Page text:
VILNIUS - Russia would be in breach of the international Treaty on the Non-Proliferation of Nuclear Weapons, if it were to deploy nuclear weapons in Belarus, Kestutis Budrys, the Lithuanian president's senior adviser on national security issues, says.
"Experts and lawyers disagree on whether this would be a violation of the NPT. In my opinion, it would be a violation of the NPT on the part of Russia," Budrys told the Ziniu Radijas news radio on Tuesday.
The NPT treaty was signed in 1968 and has been ratified by 190 countries.
Russia's behavior will have consequences not only around NATO's eastern wing as other nuclear-armed countries may decide to follow its suit, Budrys said.
Last Saturday, Russian president Vladimir Putin said he would deploy tactical nuclear weapons in neighboring Belarus, its ally, saying that the deployment would act just like the United States that stores such weapons in bases in the territories of its allies.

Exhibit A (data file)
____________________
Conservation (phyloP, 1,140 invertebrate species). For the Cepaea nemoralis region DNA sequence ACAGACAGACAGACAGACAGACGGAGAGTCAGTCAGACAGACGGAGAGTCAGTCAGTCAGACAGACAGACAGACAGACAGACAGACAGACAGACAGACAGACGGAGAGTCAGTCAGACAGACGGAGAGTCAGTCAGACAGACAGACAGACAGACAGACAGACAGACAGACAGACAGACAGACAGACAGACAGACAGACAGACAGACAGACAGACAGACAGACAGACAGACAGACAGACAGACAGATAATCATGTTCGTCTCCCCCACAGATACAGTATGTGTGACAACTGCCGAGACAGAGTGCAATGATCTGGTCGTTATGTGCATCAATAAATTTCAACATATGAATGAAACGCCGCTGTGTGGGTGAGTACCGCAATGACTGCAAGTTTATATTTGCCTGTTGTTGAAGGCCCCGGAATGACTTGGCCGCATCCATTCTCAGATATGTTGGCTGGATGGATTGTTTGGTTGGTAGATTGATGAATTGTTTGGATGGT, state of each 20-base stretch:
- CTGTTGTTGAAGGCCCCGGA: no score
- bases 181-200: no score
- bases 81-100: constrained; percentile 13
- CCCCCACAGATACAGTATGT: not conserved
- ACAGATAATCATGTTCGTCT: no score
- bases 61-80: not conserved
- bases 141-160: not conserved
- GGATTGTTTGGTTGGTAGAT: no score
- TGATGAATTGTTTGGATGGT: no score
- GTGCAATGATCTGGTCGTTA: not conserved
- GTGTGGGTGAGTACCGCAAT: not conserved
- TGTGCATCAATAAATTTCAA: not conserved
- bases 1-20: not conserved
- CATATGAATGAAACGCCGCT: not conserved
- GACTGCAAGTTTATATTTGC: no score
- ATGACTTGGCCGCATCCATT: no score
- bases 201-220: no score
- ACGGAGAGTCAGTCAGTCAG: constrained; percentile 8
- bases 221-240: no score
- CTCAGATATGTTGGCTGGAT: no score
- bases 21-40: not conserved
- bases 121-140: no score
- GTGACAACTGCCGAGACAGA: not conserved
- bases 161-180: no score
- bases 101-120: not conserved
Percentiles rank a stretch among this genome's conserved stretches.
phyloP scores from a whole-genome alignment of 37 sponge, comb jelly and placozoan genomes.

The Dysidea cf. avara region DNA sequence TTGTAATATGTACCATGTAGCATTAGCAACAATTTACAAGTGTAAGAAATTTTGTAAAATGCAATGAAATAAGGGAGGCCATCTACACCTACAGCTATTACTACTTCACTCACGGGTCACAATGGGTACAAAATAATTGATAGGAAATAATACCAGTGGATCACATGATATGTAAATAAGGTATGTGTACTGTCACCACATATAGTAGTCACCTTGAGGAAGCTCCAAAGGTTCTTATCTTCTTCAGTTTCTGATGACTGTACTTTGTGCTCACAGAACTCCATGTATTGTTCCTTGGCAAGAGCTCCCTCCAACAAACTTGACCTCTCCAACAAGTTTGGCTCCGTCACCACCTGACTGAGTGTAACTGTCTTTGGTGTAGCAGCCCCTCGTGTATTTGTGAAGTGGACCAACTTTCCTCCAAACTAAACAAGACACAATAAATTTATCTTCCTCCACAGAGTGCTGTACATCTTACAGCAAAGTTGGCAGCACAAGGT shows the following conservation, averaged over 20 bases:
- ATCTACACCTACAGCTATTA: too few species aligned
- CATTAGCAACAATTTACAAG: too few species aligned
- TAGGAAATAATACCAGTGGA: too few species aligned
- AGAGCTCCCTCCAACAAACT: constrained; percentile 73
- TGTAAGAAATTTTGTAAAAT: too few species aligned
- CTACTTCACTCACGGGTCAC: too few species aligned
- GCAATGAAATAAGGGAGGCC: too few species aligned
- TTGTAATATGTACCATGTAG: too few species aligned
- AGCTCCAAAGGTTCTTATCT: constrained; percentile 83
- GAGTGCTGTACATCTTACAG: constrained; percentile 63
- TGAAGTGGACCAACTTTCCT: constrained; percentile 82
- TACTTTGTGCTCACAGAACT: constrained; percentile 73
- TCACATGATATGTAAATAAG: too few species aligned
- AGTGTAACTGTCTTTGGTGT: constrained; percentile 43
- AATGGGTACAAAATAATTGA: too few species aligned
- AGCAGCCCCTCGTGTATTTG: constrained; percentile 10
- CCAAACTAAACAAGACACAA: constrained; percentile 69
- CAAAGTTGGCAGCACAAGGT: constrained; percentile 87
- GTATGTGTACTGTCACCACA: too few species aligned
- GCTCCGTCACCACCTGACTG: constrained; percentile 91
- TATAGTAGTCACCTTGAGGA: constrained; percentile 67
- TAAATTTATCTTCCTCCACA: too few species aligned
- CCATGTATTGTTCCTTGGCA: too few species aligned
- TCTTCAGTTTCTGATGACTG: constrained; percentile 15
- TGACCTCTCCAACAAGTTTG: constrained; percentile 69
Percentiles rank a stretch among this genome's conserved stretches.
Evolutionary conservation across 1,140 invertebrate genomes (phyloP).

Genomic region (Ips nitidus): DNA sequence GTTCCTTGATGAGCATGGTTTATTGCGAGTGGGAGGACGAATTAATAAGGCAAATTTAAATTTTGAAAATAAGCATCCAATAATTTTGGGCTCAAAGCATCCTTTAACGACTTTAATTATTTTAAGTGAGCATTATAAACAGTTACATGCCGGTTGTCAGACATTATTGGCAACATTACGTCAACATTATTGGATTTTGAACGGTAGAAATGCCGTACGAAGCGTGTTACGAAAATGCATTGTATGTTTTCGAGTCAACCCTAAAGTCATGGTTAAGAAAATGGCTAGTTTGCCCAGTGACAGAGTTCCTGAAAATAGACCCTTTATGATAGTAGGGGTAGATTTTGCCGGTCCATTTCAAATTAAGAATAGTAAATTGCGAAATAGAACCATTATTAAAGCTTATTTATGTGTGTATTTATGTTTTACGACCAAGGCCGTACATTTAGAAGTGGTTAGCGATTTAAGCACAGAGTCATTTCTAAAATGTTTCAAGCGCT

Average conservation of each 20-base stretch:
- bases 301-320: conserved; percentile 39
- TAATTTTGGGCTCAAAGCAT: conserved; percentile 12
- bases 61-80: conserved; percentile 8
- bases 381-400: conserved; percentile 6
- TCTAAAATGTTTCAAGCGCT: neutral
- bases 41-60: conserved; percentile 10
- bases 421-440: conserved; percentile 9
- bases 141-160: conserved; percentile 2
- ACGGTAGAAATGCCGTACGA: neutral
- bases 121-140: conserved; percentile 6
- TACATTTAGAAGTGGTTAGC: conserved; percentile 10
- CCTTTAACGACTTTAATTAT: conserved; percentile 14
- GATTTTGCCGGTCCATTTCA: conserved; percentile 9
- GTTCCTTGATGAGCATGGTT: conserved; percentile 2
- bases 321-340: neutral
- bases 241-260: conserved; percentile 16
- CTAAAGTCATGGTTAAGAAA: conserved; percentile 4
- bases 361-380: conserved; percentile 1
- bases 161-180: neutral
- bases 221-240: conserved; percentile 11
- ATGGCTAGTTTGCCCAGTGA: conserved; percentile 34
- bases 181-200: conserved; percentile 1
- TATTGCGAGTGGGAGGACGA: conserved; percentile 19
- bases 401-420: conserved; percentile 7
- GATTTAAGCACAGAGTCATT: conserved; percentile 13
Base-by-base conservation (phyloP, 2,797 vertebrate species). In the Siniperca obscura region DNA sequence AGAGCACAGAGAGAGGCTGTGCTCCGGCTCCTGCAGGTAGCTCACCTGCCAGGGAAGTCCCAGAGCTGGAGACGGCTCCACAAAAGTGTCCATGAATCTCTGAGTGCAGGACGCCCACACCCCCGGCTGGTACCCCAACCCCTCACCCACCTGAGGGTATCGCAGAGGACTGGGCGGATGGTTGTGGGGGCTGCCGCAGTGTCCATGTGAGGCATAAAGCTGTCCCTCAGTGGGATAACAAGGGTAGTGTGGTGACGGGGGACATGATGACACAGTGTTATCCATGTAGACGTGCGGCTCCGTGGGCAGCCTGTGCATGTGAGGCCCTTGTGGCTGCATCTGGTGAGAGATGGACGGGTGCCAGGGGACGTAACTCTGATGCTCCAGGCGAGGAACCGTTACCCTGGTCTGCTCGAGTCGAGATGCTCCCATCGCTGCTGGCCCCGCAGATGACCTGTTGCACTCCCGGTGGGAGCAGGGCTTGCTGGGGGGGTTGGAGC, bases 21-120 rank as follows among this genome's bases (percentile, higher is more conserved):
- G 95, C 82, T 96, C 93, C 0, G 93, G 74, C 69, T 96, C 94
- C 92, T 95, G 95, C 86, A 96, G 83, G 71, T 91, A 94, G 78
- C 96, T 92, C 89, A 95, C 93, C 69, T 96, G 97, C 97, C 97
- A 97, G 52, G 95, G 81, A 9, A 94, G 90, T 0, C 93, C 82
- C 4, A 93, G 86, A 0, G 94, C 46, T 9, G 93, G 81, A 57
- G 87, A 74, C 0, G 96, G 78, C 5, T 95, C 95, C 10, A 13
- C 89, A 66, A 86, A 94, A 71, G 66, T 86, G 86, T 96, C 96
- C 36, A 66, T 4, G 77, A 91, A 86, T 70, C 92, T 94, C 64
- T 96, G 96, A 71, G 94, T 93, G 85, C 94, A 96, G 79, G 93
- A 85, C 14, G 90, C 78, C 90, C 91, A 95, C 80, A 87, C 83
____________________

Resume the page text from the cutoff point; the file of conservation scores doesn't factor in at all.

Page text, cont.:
Budrys says one should not view this move as mere propaganda as both Belarus and Russia were preparing for this step both legally and politically.
"This is serious," the presidential advisor said.
On the other hand, he said, one should not "overreact" to such reports because subtlety is important in nuclear rhetoric.
"We should not forget that NATO is also a nuclear alliance with its own deterrence strategies and policies," Budrys said. "This is an area of great sensitivity and responsibility. (...) This is quite new for Lithuania, such topics as nuclear security, which has to do with armaments, deterrence and so on. Well, we have to learn how to navigate properly here too."
The situation sends a message that NATO's conventional forces in the region need to be increased, he said.
Speaking with the public radio LRT on Tuesday, Lithuania's National Defense Minister Arvydas Anusauskas said Putin's statements "have not scared anyone for a long time".
"In this case, it's a frightening political message to Western societies. But, of course, it should be followed by the West's response in the form of even broader sanctions," the minister said.